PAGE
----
Bezuidenhout Valley, aka Bez Valley, feels like a forgotten suburb. Once home to wealthy Johannesburg socialites, the area has declined in recent decades. Many of Bez Valley’s stately old houses have been abandoned or fallen into disrepair. But Bez Valley maintains its sense of history. You can feel it while driving or walking its tree-shaded streets. Johannesburg’s oldest house is here and a few other historical landmarks remain. Yukon House is one of them. Yukon House was built between 1906 and 1911 and was home to two Johannesburg mayors in the early 20th century. The house suffered periods of neglect as it changed ownership over the years (read this article about the theft of its priceless stained glass windows) but its current owners, Loretta and Henry Chamberlain, have lovingly restored the mansion back to its original glory. I’ve been meaning to visit Yukon House forever but it’s not open to the public all the time. So when I heard Kennedy of Micro-adventure Tours was hosting a historical tour there — including afternoon tea, my favorite meal — I jumped right on board. Tour and Tea at Yukon House This isn’t your average historical house tour. Loretta and Henry live at […]

Continue Reading

Madiba statue at Long March to Freedom in Maropeng

Join the Long March to Freedom Art Walk

UPDATE: The Long March to Freedom Art Walk is fully booked. Hopefully we can organize another one soon. Last January I visited the Long March to Freedom National Heritage Monument in Fountains Valley, Pretoria. I was enchanted by this glorious phalanx of 100 bronze South African freedom fighters, all marching in the same direction. But the Long March to Freedom was hidden in Fountains Valley. No one would ever come upon it without actively looking. A year later, the monument has moved to a much better location at Maropeng in the Cradle of Humankind. Maropeng is one of Gauteng province’s top tourist attractions, and the Long March to Freedom is prominently placed right at the entrance. Now thousands of people will get to see the monument every month, which is exactly the attention it deserves. I took a trip out to Maropeng a couple of weeks ago. Not all the sculptures had been moved yet, but there were enough. The army of heroes marched across the open grassland, on this site where humankind was born, in their quest for freedom. The Long March to Freedom Art Walk Maropeng is about an hour north of central Joburg and I encourage everyone […]

Continue Reading

Cathedral of Christ the King

5 Beautiful, Secret Places in Downtown Joburg

I was on a walking tour today, talking to someone about Joburg. It suddenly occurred to me there are so many insanely beautiful places in downtown Joburg that Joburgers either: a) don’t know about because the places are really hidden; or b) are afraid to visit, or would never consider visiting because they think the place is too dangerous or too trashed or just not worth the trouble. I talk about some of these places until I’m blue in the face, but I still get the same responses: a) blank looks; or b) questions like, “But is it really safe to go there?” So I thought I’d write an article like this, with a really click-baity title, to get your attention. Here are my five favorite beautiful, secret places in downtown Joburg. If you like beautiful, secret things (and who doesn’t?) you should visit them all. 1) Cathedral of Christ the King Yes, it’s in Hillbrow and Hillbrow can be a little daunting. But the Cathedral of Christ the King has a parking lot with 24-hour security and it’s really not very hard to drive to. Inside, the cathedral is pristine and it’s without a doubt the most beautiful church […]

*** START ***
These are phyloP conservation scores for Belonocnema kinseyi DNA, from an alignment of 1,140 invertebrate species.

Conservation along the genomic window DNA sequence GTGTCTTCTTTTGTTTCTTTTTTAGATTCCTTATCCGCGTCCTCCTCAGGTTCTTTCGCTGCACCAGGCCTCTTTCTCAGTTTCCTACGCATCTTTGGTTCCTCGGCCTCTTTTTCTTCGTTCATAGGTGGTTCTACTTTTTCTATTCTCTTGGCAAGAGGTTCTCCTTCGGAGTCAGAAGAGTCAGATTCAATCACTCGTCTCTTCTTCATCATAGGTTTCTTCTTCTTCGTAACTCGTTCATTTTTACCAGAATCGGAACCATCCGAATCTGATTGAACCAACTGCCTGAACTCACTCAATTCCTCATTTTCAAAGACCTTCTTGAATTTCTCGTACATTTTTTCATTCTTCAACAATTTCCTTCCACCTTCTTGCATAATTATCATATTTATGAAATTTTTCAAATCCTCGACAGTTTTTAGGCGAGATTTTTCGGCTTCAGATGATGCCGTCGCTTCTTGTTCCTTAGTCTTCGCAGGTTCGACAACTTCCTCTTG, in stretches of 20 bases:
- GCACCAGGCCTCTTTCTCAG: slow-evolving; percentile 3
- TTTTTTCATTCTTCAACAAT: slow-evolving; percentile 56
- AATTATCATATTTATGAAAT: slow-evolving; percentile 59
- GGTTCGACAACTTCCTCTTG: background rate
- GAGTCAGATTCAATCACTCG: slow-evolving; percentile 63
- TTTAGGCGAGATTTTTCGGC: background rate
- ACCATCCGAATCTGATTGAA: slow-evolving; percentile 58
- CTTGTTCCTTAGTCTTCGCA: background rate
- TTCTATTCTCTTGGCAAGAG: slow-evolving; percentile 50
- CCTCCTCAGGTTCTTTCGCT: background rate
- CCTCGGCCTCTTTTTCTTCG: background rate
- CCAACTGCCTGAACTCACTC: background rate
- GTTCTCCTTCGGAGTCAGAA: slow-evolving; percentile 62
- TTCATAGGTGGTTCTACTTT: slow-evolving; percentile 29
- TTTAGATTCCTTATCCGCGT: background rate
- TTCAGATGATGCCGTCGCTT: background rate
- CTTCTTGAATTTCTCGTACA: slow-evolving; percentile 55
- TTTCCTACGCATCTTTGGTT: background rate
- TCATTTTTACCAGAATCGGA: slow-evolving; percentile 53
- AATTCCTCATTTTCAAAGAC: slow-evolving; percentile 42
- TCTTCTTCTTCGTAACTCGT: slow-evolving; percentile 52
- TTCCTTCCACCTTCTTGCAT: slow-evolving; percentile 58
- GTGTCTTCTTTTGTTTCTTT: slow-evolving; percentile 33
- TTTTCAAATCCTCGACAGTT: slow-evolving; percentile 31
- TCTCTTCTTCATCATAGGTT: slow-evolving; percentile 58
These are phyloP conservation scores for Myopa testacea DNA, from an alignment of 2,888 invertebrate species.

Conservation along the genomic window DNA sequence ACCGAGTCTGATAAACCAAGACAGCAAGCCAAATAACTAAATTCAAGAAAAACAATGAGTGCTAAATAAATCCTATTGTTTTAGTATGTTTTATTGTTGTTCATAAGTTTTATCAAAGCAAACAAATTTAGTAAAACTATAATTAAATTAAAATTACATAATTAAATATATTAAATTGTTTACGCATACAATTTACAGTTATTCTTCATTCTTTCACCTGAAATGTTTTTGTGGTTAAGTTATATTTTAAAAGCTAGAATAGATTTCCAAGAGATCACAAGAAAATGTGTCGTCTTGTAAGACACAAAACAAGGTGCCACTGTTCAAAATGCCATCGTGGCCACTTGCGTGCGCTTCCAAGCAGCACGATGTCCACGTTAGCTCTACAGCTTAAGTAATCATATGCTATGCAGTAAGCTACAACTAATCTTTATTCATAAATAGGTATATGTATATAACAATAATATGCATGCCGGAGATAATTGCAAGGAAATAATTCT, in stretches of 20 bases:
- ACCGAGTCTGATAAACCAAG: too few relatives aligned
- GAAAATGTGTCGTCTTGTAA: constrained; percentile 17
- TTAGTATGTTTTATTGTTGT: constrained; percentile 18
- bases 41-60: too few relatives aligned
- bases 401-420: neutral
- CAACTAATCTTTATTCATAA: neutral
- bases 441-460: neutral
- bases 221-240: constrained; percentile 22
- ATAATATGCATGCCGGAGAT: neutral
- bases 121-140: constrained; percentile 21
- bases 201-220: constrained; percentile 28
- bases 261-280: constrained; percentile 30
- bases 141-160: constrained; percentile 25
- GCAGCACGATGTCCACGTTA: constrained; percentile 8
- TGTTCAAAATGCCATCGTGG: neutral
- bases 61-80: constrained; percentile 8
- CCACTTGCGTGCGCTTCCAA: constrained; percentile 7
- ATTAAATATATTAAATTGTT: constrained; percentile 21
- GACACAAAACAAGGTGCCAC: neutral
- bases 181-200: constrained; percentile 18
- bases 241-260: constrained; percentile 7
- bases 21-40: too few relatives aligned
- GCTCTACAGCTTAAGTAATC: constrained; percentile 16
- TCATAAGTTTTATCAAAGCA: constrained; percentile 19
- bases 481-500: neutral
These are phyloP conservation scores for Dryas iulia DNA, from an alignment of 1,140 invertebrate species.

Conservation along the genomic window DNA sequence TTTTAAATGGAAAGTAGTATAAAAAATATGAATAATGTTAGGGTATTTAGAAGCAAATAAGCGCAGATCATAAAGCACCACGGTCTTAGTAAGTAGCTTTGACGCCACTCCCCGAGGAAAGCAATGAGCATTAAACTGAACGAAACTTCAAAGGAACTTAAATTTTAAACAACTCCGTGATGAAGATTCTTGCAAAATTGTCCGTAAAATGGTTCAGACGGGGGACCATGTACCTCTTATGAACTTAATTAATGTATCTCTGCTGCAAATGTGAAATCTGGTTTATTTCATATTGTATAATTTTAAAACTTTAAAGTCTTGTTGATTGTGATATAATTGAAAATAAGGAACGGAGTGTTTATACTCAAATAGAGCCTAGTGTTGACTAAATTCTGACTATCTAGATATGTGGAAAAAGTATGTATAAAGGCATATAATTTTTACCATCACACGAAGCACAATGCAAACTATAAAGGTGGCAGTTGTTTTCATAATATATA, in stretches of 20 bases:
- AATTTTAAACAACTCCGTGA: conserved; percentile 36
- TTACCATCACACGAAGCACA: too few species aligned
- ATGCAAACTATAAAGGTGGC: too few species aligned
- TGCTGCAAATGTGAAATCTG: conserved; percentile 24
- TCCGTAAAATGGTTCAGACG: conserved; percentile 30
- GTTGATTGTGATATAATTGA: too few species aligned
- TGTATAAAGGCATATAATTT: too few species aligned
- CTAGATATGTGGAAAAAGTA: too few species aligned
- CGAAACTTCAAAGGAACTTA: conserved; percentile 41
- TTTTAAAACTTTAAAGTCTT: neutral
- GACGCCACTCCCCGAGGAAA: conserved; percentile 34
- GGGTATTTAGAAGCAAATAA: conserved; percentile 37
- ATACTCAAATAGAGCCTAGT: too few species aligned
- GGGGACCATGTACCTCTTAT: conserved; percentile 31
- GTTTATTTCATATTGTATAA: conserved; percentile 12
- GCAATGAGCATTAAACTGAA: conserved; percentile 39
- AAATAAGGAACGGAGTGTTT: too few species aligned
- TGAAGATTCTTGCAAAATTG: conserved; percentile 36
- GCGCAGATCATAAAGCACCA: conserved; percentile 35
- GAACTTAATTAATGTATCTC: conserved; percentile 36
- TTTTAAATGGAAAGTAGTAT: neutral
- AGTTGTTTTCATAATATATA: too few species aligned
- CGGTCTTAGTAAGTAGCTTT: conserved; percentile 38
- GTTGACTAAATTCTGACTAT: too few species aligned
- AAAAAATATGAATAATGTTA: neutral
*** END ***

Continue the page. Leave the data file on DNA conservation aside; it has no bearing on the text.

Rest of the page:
Continue Reading

Transwerke building in Hillbrow

Transwerke: Artists Bring a Crumbling Building to Life

In Hillbrow, at the corner of Joubert and Sam Hancock Streets, is a striking Art Deco building with a strange, ominous-sounding name: Transwerke. Transwerke, and the many buildings like it in Joburg, are a perfect illustration of this city’s strange, fascinating, maddening contradictions. Outside the building appears dilapidated and forlorn. It smells like pee. But Transwerke is also majestic, unlike any building I’ve seen before. It has graceful, oval-shaped balconies jutting out in all directions. Google doesn’t seem to know what “Transwerke” means and no one in the building could tell me either. Do you know?  An interior courtyard. Behind the building. Transwerke was designed in 1939 by acclaimed architect Gordon Leith. Back then it was the Queen Victoria Maternity Hospital — a place where women gave birth and also a residence for midwives. The hospital sits just below the Old Fort Prison, now Constitution Hill. Under apartheid, the midwives living at Transwerke were sent to deliver babies in the women’s prison. The building closed in 1983 and Transwerke sat vacant. In September 2017, Transwerke received a “black plaque” from the Gauteng Heritage Action Group. Black plaques are meant to shame heritage building owners into stopping rampant decay in buildings […]

Continue Reading